In this ancient land of Nianevah, Dean Riadh Zubaidi has recently introduced clinically oriented, integrated Problem Based curriculum. A batch of 14 students and couple of instructors / presented a clinical scenario of a lump in the front of the neck. Customary practice of a lead and a scribe followed by the conventional stepwise application of the problem solving method, was employed.
The time for the desired learning objective was 2 hours. It came out not as a surprise but a delightful experience to me that these children had not just fully understood the principle and methodology, but indeed the very essence of the contemporary medical education. Prof Ron Harden, the renowned medical educator of Dundee, is a household name here as some of the faculty have benefitted directly or indirectly with his expertise.
In this part of the world, where a tyrant ruled for several decades until he was dethroned by international forces, medical education has not just survived but indeed prospered. Saddam left no stone unturned to demolish the educational institutions as well as the cultural heritage. And yet there is a huge collection of Archives of scripts, manuscripts, historical documents, and unparalleled literature that remains to be explored. World Heritage Sites or the illustrious libraries in the world, may care to share this plethora of antiquated treasure of knowledge with the world.
University of Kufa is one step higher in educational strategies, as I have visited it on previous occasions to witness first hand their macho effort in implementing the latest methods of education. Dean Saeed Abdul Zahra is a forward looking man, who has developed close contacts with the University of Leicester in the Midlands to harness their expertise in employing Problem Solving Methods for their undergraduates. State of the art Skill labs, Virtual and Simulated clinical scenarios and contemporary methods of assessment and evaluation through OSPE and OSCE are routinely carried out.
They have despatched one of their faculty to the University of Leicester to spend a year to master the latest techniques. One whole generation of physicians were deprived of exposure to the outside world, by Sadam the tyrant. Now they are making up for the lost time.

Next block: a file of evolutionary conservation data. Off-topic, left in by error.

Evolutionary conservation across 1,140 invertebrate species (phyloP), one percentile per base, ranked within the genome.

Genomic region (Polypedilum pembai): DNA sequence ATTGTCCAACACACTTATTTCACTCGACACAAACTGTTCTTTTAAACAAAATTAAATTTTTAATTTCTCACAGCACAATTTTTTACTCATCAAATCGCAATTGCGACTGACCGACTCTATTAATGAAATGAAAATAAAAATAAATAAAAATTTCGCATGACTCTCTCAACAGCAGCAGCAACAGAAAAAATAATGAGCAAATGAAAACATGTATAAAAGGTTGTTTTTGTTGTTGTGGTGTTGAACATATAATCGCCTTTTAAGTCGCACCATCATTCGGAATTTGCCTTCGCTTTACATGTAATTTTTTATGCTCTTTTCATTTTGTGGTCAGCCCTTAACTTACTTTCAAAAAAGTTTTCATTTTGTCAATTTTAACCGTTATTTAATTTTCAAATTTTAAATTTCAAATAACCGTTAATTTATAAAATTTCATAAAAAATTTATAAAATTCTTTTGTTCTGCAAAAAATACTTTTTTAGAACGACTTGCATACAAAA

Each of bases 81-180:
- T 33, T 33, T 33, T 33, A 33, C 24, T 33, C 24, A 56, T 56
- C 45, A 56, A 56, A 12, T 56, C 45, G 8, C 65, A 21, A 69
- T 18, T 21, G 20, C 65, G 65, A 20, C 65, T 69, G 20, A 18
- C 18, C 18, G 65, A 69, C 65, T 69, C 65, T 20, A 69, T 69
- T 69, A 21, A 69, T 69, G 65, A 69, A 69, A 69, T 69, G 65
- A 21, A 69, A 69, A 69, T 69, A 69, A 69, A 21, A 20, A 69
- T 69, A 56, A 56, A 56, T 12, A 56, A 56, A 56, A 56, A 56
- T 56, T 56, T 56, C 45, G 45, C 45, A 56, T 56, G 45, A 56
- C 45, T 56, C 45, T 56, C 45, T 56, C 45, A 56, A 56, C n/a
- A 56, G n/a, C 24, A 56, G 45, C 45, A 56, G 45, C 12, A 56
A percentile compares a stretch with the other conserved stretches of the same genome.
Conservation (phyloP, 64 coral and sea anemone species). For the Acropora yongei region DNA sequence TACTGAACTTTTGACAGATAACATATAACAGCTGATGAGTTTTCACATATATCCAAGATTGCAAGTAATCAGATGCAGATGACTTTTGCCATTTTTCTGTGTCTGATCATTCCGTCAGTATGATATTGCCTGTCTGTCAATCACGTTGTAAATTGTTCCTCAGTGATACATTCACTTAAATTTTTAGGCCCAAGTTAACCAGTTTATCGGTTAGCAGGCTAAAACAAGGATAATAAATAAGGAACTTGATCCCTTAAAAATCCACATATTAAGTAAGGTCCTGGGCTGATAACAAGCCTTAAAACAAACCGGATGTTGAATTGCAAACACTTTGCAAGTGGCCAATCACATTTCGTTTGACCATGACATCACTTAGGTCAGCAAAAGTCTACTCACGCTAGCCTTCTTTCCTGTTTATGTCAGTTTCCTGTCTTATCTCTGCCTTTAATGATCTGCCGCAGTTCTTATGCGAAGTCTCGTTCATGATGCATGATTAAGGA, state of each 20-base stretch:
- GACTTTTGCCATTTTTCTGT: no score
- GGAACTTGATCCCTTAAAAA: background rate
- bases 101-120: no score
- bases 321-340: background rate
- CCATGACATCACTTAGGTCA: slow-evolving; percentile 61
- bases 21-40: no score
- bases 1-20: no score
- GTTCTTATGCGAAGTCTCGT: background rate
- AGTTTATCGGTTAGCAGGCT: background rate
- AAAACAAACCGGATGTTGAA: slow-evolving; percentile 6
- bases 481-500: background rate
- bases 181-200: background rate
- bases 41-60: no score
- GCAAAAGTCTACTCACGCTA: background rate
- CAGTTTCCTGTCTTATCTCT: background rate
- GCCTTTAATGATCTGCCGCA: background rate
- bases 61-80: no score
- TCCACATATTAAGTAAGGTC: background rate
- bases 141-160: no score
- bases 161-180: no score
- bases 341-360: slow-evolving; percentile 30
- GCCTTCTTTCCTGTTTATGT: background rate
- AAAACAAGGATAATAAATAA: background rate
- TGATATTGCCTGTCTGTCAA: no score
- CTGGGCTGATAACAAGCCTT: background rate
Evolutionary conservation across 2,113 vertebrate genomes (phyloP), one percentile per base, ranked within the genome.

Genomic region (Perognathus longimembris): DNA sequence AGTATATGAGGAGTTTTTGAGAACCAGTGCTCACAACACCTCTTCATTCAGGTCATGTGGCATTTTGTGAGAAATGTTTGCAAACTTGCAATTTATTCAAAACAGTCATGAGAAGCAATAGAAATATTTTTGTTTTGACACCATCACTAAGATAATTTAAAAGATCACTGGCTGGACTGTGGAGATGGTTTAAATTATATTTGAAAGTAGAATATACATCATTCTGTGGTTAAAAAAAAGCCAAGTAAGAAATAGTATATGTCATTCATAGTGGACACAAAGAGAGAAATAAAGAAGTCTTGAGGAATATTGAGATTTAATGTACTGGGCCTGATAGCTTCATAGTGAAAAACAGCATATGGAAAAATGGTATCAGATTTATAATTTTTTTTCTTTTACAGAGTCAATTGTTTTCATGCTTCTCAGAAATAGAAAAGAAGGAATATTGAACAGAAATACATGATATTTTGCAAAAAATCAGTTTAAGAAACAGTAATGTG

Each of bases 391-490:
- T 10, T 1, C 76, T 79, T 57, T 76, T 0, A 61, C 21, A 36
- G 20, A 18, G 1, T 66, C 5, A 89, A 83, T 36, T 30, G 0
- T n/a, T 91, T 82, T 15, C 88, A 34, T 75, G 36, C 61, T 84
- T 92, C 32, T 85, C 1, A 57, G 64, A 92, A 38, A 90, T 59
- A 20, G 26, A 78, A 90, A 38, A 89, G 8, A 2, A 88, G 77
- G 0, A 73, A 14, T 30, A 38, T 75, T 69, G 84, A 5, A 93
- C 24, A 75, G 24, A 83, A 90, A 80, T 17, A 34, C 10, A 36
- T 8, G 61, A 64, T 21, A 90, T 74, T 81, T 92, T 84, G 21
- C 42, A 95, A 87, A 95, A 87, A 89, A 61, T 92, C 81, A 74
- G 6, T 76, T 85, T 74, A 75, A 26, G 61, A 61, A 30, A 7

Not far from here is the prehistoric city of Babylon. The cradle of civilisation which gave us the first code of conduct called the Hammurabi Code (1750 BC) as indeed the worst tyrant called Nebuchadnezzar -2.3. The mythological hanging garden of Babylon is now no more than a mound of clay with a fake and gaily painted Ishtar gate standing at the front of the fort; as the historic and the original one was relocated by Germans to the Berlin museum after the first world. In its shadows stands the large and sprawling University of Babylon, busy in the process of introducing a clinically orientated, integrated curriculum a couple of years ago. They are also hoping to connect with the rest of the world to guide them through the deep waters of medical education.
In Barbados, I was able to arrange a Surgical Skills Training Workshop, conducted by a renowned tutor surgeon Ali Mehdi and his colleagues from the Royal College of Surgeons of Edinburgh. It was an unheard of event for the Caribbean islands. The participants were duly trained and awarded a certificate signed by the competent authority of the College.
The Dean of Karbala University School of Medicine in Iraq has requested the same. It is already in the process of moving forward and soon it may be witnessed in the ancient lands of Mesopotamia. Imamia Medics International, a global, UN accredited NGO is in the process of connecting this institution to the Edinburgh school of medicine for further guidance. It is also engaged in introducing the concept of outsourcing of health services to a state of the art hospital nearing its completion.
The moral of the story is that time and tide wait for none. It is the nature's gift to mankind that despite the awesome atrocities, sanctions, poverty, decline of the oil as a world monetary power, and global neglect for historical sites, medical education is not just progressing but thriving and flourishing in Iraq.
What is however, needed is that the global world of academia should take up the responsibility, to guide, assist and advise these knowledge seekers to achieve their human potential to the fullest. Knowledge was defined as a Virtue by Plato. And virtue is above any form of bias or prejudice. And medicine devoid of virtue is incomplete.
So, let the virtue prosper. Knowledge has neither boundaries nor faith. It is the basic right of every human being. It must be gathered, assimilated and disseminated. It must lead to the welfare of mankind, human freedom, and human progress.
In these troubled times of mass migration and exodus of Biblical magnitude, property will not accompany one, knowledge will. Like a saint said ' you protect wealth, but knowledge protects you'. The choice is obvious.


References

1. BMA - UK medical schools. How to become a doctor. Applying to medical school. [Online] Jun 30, 2016 [Cited 2017 Jan 20]. Available from URL: https://www.bma.org.uk.
2. American University of Barbados | Top medical colleges in Caribbean. [Online] 2011 [Cited 2017 Jan 20]. Available from URL: www.barbadosyp.com/Barbados/American-University-Of-Barbados-Inc/profile.
3. Hammurabi - Ancient History - HISTORY. [Online] 2009 [Cited 2017 January 20]. Available from URL: www.history.com/topics/ ancient-history/hammurabi.